David Healy, M.D. Responds to WSJ Article: Doubling of Suicidal Acts on SSRIs Over Placebo

Dr. David Healy's reply is the Second Article in this Forum. SSRI Stories has copied & pasted only his article.


July 16th 2008

Dear Sir

Being mentioned in any capacity is flattering and as such I don’t wish to take issue with Mark Herrmann’s implication in his review of Alison Bass’s Side Effects that my interests are conflicted, particularly as I’m serially on record as saying that my contacts with drug companies and others have unquestionably biased me. I don’t mind Mr Herrmann noting that my testimony was thrown out in one case, or failing to note the judge in the same case noted that Pfizer’s sciences was “extreme and incredible. Pfizer’s view of the applicable ‘science’ is heavily slanted towards its self-interest”, or failing to mention that in all other cases the courts have taken a completely different view of my testimony.

But Mr Herrmann’s review is misleading on the facts. Two years before the “anecdotes” about suicidality on Prozac surfaced in 1990, all adult clinical trials combined pointed to a doubling of suicidal acts on novel antidepressants compared to placebo. This has remained the case for every year since then. Furthermore in their submissions of adult data to FDA in the late 1980s and early 1990s, the major companies miscoded the clinical trial data for suicides and suicidal acts in a manner that minimised the problem. It took the regulator over a decade to catch up, after which the companies resorted to other ruses to hide the problems. And to this day, although they have asked companies for all their trials, FDA still have neither all the adult trials, nor all the data, and possibly not much of a clue as to how they’ve been outmaneuvered. He also fails to mention that such data as FDA does have shows an increased risk of completed suicides and suicidal acts in adults.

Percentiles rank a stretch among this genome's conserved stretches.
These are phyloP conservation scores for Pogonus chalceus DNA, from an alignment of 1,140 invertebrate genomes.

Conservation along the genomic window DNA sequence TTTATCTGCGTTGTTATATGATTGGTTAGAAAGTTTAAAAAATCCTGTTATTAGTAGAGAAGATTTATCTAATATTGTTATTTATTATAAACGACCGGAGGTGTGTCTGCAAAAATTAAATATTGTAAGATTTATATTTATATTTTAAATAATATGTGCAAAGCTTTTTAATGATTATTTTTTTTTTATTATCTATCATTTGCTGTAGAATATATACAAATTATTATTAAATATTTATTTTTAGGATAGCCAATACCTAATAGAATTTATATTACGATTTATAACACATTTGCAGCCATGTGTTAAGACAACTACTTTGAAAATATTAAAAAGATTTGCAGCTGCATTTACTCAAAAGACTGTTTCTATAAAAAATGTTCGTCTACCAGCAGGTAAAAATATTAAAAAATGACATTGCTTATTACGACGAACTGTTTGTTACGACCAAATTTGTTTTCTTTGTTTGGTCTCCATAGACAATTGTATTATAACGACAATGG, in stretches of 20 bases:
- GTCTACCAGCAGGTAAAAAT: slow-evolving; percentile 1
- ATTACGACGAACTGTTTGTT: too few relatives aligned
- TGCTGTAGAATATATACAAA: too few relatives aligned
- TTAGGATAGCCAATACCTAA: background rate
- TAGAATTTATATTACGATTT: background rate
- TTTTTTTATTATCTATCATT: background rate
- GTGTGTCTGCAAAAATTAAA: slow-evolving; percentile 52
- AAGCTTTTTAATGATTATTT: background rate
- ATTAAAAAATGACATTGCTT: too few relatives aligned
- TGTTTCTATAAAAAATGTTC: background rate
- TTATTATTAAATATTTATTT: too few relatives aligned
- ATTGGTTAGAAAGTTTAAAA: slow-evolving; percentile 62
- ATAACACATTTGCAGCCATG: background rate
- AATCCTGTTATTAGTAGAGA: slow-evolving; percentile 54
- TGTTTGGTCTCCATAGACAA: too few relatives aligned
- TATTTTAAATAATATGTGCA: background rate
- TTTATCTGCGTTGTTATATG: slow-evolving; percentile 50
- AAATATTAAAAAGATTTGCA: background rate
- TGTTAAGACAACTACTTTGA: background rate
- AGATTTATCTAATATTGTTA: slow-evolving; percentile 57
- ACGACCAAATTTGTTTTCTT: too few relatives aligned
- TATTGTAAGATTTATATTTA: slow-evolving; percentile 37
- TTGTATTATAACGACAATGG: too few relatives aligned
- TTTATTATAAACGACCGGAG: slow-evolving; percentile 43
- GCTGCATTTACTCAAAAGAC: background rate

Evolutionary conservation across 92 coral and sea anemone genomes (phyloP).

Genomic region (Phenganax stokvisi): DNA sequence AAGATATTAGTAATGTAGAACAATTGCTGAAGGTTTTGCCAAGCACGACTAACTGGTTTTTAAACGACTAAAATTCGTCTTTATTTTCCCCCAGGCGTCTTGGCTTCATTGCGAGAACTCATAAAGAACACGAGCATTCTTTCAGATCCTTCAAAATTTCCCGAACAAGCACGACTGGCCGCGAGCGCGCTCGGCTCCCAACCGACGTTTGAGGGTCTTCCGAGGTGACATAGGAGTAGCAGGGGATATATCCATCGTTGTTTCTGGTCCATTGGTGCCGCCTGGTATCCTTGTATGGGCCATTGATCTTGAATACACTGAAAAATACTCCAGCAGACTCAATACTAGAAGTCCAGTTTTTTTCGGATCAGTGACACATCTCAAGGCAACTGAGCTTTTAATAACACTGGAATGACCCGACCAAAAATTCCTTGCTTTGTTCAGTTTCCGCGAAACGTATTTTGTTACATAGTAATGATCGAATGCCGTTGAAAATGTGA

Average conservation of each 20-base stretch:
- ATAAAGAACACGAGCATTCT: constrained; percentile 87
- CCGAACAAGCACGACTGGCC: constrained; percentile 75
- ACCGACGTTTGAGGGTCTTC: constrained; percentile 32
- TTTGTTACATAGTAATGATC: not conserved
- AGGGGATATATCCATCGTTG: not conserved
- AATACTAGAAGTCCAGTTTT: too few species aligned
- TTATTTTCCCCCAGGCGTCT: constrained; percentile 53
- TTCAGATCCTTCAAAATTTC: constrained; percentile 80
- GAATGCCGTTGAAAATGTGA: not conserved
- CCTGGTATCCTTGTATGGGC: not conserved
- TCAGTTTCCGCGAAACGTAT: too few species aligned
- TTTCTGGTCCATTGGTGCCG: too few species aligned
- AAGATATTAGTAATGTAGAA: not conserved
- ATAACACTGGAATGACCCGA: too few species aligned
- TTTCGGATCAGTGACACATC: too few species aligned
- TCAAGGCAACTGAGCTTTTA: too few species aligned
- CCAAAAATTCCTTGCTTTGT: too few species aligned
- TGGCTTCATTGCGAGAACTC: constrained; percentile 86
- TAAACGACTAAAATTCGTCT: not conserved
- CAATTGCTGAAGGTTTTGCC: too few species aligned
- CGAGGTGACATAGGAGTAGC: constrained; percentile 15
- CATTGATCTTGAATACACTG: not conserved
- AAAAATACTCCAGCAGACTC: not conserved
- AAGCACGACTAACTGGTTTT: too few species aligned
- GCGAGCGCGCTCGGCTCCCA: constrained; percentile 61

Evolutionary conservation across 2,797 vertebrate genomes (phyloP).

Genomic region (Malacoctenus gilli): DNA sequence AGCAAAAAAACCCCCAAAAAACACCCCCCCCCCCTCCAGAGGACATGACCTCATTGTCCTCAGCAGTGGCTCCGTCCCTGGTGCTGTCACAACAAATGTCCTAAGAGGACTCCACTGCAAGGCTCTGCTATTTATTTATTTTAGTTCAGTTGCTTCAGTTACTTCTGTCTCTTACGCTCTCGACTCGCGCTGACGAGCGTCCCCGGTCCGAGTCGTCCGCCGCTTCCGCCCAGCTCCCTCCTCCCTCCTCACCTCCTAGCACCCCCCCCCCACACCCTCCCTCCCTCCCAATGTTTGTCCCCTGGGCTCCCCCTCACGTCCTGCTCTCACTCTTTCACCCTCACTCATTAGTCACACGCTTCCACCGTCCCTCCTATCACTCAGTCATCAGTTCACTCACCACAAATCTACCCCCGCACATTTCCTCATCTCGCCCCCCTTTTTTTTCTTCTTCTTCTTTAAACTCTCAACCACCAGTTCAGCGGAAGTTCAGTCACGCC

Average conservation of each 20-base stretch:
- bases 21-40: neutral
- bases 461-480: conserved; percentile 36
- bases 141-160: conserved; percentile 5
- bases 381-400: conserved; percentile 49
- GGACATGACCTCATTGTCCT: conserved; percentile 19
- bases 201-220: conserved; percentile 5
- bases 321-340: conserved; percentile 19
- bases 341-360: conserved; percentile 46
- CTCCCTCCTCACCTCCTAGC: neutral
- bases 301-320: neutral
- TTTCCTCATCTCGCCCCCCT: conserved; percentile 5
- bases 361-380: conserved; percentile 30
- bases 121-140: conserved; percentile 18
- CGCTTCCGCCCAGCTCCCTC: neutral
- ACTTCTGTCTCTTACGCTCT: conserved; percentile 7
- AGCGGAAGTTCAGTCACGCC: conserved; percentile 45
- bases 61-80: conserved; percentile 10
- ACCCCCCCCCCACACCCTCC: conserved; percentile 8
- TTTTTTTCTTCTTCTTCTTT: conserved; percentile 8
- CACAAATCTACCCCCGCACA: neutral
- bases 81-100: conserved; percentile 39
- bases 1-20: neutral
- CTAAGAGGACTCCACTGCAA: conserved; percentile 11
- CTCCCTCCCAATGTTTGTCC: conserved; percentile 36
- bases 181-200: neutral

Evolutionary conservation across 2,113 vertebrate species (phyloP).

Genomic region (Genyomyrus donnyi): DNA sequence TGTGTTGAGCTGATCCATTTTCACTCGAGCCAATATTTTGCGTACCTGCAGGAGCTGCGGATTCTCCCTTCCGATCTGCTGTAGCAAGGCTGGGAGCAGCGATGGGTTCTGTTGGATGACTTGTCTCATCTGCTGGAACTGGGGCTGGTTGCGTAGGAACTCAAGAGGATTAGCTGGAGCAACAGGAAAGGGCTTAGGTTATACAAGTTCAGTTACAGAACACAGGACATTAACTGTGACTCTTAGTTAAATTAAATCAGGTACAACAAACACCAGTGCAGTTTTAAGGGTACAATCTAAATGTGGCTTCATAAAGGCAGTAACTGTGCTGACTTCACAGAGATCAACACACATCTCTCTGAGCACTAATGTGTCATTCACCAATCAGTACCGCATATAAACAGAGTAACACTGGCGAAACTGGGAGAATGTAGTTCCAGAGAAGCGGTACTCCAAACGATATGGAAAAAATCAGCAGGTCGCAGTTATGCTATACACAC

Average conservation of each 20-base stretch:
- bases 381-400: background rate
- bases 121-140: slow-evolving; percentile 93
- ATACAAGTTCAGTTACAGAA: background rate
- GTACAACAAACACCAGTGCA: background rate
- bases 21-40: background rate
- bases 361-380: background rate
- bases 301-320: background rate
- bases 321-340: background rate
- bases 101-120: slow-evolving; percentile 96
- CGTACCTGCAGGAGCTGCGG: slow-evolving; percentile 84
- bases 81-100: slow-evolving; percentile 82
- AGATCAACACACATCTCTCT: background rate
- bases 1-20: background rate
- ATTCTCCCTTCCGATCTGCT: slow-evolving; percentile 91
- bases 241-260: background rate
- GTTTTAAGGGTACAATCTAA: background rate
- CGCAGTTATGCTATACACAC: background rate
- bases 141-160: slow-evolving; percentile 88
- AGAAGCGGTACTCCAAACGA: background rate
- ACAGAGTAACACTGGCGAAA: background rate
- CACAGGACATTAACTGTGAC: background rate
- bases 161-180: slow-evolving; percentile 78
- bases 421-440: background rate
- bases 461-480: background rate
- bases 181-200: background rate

It is possible that Mr Herrmann as a trial lawyer who has acted on behalf of pharmaceutical companies could have written a compelling piece on the many ways companies fool both regulators and academics like me, that Alison Bass’ book doesn’t touch upon. He might have acknowledged the key point in the book, namely that while the key data is hidden, in clear breach of the norms of science, conflicting interests become an issue. But I don’t understand why he only mentions men in his review, when the book is all about women who took on the system.

David Healy MD